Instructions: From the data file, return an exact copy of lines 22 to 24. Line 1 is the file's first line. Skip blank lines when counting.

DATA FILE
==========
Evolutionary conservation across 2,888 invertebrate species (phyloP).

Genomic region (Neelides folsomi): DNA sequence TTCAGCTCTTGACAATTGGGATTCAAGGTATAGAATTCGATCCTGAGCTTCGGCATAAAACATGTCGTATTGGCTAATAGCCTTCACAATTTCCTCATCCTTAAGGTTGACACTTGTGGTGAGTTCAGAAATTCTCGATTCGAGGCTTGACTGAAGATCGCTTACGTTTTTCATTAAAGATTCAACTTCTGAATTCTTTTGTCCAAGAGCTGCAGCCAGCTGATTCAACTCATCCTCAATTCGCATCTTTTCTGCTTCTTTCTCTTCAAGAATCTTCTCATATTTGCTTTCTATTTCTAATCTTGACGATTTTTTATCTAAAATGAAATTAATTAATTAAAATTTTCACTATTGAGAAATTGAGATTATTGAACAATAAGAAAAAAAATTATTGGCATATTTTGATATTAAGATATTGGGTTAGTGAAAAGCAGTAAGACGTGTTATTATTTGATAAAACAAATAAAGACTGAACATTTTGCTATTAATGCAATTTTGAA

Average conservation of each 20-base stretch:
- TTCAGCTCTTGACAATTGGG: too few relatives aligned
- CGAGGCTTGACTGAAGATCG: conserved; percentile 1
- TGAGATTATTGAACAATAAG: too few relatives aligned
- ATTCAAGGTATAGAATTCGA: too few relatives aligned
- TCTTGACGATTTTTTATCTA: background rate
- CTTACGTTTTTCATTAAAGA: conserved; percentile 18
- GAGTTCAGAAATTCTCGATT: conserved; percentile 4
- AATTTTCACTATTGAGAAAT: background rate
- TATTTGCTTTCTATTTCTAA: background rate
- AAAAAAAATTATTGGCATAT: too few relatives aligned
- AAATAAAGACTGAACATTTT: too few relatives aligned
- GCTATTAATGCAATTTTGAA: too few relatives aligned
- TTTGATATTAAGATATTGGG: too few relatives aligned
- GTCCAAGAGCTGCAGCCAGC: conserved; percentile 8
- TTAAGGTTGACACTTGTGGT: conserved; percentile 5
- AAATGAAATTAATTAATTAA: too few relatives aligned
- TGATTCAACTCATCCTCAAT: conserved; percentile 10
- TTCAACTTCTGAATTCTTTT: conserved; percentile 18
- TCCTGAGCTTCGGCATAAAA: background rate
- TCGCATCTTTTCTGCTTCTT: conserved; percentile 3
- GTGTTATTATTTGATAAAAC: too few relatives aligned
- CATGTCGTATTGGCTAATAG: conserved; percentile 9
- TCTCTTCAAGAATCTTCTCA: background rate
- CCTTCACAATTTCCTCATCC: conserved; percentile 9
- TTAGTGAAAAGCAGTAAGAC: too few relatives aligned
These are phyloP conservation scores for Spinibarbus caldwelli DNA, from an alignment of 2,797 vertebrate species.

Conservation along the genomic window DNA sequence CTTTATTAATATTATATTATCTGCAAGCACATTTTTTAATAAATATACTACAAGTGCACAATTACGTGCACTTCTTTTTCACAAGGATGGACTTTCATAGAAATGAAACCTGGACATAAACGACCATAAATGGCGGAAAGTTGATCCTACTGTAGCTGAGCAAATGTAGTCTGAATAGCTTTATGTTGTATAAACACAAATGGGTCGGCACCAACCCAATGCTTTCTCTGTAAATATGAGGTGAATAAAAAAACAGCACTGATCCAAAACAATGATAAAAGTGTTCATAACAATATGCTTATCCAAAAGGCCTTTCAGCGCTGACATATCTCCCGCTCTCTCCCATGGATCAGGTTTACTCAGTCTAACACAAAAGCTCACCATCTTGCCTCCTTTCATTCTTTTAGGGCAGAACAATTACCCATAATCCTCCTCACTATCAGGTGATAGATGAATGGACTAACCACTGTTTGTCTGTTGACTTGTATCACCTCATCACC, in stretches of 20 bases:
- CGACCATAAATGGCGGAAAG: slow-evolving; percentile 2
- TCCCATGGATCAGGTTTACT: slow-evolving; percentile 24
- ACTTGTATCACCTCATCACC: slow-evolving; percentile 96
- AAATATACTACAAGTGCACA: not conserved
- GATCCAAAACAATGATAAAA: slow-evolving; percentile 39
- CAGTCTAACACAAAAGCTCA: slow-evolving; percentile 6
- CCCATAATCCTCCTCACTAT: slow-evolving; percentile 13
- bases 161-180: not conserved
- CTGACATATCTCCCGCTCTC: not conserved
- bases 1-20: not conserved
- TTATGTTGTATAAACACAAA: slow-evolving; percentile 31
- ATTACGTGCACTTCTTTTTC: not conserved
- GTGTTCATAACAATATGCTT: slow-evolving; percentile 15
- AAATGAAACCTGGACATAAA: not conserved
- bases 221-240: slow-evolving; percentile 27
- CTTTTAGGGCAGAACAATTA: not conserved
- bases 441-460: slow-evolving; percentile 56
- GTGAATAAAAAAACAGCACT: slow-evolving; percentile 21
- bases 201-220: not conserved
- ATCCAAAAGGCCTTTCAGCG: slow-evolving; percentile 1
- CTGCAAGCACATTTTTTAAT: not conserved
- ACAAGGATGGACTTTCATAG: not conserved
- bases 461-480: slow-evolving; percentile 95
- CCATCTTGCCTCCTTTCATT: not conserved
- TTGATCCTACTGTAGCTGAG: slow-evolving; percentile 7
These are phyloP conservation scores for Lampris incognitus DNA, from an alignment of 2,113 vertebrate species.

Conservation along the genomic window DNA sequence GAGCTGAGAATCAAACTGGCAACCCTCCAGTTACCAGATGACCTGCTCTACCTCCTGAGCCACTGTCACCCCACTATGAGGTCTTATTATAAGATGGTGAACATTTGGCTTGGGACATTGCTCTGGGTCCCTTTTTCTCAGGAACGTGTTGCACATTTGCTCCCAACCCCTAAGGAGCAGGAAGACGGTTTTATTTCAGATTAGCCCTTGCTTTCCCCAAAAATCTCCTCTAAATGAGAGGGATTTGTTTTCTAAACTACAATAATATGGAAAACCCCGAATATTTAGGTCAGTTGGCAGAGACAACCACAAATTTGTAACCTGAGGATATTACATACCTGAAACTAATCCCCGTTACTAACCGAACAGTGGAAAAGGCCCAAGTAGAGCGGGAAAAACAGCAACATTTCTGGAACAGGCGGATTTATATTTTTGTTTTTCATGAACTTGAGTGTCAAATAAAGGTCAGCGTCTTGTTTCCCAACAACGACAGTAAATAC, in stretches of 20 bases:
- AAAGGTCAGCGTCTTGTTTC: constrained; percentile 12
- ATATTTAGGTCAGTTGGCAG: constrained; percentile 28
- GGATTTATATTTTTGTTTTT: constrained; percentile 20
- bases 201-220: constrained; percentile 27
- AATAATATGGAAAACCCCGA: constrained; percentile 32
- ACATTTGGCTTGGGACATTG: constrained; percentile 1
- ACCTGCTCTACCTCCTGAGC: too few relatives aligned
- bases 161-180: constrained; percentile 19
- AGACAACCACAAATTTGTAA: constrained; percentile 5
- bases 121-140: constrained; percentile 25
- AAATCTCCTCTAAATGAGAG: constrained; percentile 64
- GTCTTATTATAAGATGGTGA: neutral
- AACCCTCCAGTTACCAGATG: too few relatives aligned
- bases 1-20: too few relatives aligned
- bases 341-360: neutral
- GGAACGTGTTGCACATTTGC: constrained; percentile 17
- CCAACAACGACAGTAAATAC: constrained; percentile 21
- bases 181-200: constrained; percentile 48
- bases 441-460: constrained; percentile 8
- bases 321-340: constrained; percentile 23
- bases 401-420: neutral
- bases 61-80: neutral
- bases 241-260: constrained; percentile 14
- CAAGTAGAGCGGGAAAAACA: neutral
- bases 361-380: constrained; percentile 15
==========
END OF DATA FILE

- TCCTGAGCTTCGGCATAAAA: background rate
- TCGCATCTTTTCTGCTTCTT: conserved; percentile 3
- GTGTTATTATTTGATAAAAC: too few relatives aligned